PIERRE, S.D. — Women seeking an abortion in South Dakota will face the longest waiting period in the nation — three days — and have to undergo counseling at pregnancy help centers that discourage abortions under a measure signed into law Tuesday by Gov. Dennis Daugaard.

Within minutes of Daugaard’s announcement that he had signed the measure, abortion rights groups said they plan to file a suit challenging the measure, which one said could create particular hardships for women who live in rural areas hundreds of miles from the state’s only abortion clinic in Sioux Falls.

Daugaard, a Republican, who gave no interviews after signing the bill, said in a written statement that he had conferred with state attorneys who will defend the law in court and a sponsor who has pledged to raise private money to finance the state’s court fight. Officials have estimated the cost of defending the law at $1.7 million to $4.5 million.

“I think everyone agrees with the goal of reducing abortion by encouraging consideration of other alternatives,” he said in the statement. “I hope that women who are considering an abortion will use this three-day period to make good choices.”

About half the states, including South Dakota, now have 24-hour waiting periods, but the state’s new law is the first of its kind in having a three-day waiting period and requiring women to seek counseling at pregnancy help centers, said Elizabeth Nash of the Guttmacher Institute, a research organization that supports abortion rights.

The law will certainly make it harder for some women to get abortions, said Kathi Di Nicola, a spokeswoman for Planned Parenthood Minnesota, North Dakota and South Dakota, which runs the clinic in Sioux Falls. Women could have to drive there several times to schedule an abortion, visit a crisis pregnancy center and then get an abortion, Di Nicola said.

“It would most certainly be a barrier to women who have to travel. South Dakota is a rural state,” she said. “Many women who are seeking abortion care already have to take time off work, arrange for child care.”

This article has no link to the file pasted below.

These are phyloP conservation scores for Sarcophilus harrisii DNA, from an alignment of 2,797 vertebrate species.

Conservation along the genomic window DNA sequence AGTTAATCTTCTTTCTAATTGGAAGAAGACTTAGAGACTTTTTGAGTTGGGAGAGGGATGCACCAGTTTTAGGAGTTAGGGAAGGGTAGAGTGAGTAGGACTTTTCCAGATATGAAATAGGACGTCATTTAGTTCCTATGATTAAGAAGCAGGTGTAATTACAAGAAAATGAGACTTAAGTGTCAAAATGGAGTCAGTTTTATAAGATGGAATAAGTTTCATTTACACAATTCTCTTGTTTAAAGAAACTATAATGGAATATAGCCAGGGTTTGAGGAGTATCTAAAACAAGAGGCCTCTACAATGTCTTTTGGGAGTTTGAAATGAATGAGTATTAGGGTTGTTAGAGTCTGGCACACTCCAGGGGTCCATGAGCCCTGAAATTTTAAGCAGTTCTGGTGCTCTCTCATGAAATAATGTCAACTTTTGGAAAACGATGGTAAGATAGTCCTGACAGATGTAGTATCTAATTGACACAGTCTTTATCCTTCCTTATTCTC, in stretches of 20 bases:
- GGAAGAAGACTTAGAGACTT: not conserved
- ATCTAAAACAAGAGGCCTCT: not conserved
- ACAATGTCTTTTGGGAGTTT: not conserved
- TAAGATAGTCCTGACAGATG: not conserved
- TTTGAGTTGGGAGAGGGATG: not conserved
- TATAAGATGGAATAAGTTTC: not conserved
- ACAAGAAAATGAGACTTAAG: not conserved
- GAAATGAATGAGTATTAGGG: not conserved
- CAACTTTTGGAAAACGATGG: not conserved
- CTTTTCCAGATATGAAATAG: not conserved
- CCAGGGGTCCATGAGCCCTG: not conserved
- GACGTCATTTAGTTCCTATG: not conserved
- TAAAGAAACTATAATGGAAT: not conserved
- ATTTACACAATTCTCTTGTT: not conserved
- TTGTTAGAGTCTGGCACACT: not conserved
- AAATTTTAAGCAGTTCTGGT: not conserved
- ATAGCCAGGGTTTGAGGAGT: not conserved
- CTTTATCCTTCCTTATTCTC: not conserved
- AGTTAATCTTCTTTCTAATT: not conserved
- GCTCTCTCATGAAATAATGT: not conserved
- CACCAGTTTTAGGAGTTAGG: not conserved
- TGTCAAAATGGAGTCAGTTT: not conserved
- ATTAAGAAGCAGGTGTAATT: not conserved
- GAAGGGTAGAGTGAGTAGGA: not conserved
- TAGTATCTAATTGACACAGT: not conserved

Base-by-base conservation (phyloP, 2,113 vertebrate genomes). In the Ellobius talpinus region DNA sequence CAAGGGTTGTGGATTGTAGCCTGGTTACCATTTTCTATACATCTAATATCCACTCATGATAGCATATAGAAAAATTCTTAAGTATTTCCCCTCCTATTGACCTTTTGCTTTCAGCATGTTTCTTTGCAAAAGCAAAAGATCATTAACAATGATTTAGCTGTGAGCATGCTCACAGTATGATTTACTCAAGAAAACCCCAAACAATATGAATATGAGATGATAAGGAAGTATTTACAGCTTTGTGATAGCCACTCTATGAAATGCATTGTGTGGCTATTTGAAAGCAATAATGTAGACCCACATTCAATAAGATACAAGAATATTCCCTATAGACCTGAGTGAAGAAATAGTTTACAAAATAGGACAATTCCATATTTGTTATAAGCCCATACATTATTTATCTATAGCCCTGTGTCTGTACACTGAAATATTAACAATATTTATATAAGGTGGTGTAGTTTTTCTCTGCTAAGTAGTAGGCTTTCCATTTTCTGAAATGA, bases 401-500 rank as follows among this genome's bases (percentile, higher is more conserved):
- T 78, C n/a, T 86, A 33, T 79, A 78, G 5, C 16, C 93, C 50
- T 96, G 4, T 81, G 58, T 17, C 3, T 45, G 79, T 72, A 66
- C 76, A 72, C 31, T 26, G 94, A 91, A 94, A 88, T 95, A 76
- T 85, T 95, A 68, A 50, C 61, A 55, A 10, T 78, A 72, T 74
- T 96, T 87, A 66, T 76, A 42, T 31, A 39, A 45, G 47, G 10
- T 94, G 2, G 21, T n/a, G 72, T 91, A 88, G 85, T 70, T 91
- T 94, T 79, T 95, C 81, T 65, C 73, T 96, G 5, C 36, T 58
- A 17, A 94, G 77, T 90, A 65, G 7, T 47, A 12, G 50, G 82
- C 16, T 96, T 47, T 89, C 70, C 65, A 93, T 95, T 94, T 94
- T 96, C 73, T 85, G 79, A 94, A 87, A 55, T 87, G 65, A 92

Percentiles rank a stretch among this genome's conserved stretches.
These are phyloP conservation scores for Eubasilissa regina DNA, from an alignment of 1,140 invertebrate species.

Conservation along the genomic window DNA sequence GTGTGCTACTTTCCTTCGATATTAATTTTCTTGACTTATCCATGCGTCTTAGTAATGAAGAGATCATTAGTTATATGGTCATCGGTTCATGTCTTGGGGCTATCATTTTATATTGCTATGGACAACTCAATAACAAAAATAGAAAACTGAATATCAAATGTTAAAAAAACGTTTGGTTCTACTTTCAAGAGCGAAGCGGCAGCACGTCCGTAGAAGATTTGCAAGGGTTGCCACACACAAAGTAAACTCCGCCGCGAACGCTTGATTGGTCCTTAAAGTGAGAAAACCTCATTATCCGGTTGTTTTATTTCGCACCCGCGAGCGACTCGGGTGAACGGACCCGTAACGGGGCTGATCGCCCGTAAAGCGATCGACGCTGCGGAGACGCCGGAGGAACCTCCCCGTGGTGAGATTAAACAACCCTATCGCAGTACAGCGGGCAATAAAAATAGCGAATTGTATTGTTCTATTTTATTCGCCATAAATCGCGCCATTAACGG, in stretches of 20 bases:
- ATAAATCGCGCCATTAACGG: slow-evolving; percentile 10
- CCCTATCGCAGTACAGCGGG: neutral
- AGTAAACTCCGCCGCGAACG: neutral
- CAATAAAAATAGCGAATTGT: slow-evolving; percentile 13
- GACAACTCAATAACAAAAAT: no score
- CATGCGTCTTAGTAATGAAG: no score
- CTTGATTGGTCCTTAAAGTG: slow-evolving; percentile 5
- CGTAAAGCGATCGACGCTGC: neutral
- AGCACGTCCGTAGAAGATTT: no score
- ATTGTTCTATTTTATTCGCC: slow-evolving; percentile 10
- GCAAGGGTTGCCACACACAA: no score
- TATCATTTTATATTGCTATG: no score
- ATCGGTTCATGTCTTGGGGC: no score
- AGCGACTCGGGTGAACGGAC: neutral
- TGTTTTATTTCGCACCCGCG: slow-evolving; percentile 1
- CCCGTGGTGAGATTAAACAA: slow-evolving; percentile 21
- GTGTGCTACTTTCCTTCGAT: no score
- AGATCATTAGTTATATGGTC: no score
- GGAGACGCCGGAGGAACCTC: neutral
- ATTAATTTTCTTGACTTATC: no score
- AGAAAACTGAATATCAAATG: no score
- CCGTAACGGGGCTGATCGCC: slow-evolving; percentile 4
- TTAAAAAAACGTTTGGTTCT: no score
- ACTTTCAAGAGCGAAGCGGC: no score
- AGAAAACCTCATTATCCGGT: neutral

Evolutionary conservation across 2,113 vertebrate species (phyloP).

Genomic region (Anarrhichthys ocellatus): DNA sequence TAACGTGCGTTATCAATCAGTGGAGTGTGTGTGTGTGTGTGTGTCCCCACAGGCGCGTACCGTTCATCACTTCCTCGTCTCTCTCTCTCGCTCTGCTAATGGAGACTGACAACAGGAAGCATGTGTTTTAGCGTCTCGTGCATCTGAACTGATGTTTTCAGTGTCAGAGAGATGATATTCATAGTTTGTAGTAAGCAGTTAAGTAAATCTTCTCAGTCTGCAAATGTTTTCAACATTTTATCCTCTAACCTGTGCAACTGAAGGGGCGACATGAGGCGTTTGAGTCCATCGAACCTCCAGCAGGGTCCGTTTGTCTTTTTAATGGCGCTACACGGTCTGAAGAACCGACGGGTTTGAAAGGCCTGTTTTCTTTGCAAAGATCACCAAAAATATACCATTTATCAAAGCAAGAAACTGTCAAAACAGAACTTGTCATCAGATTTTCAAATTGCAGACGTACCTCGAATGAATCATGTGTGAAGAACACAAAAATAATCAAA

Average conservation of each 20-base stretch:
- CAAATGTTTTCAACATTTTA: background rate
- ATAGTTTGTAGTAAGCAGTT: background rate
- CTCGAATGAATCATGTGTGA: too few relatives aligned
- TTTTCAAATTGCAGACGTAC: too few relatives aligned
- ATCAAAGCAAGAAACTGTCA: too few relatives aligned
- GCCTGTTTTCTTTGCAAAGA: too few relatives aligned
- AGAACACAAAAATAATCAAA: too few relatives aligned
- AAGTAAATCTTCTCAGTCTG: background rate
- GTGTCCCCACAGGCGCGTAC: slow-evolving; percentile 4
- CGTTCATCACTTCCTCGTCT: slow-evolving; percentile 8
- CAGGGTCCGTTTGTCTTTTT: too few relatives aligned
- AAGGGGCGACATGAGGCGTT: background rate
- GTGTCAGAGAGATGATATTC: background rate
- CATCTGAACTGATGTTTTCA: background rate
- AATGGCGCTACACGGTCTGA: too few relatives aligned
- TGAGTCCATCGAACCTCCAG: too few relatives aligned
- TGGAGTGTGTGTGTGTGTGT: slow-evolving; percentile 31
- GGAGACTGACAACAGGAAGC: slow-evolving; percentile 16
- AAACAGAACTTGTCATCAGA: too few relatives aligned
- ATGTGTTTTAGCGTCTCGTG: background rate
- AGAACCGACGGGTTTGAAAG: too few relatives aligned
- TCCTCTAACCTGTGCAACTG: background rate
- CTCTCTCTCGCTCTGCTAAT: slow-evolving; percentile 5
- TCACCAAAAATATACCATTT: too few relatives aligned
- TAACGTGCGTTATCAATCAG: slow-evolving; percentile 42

Planned Parenthood and the American Civil Liberties Union of South Dakota said they will ask a judge to strike down the measure as unconstitutional.

The measure’s backers say the Planned Parenthood clinic gives women little information or counseling before they have abortions done by doctors flown in from out of state, and the bill will help ensure that women are not being coerced into abortions by boyfriends or relatives.

“Women need to just be reminded of the fact there is a natural, legal relationship between them and their child,” said Rep. Roger Hunt, R-Brandon, main sponsor of the law.

The law, which takes effect July 1, says an abortion can be scheduled only by a doctor who has personally met with a woman and determined she is voluntarily seeking an abortion. The procedure can’t be done until at least 72 hours after that first consultation.

Before getting an abortion, a woman also will have to consult with a pregnancy help center to learn about its services. The state will publish a list of pregnancy help centers, all of which seek to persuade women to give birth.

Leslie Unruh, founder of the Alpha Center, a Sioux Falls pregnancy help center, said many women have said they would never have had abortions if they had first received counseling at such a center.

Jan Nicolay, co-chair of the South Dakota Campaign for Healthy Families, which has opposed restrictions on abortion, said the measure would invade women’s privacy by forcing them to go to crisis pregnancy centers, which are set up to dissuade women from getting abortions. The law could violate federal requirements that protect the privacy of medical records, and it assumes that women cannot make decisions about abortions after talking with their families and pastors, she said.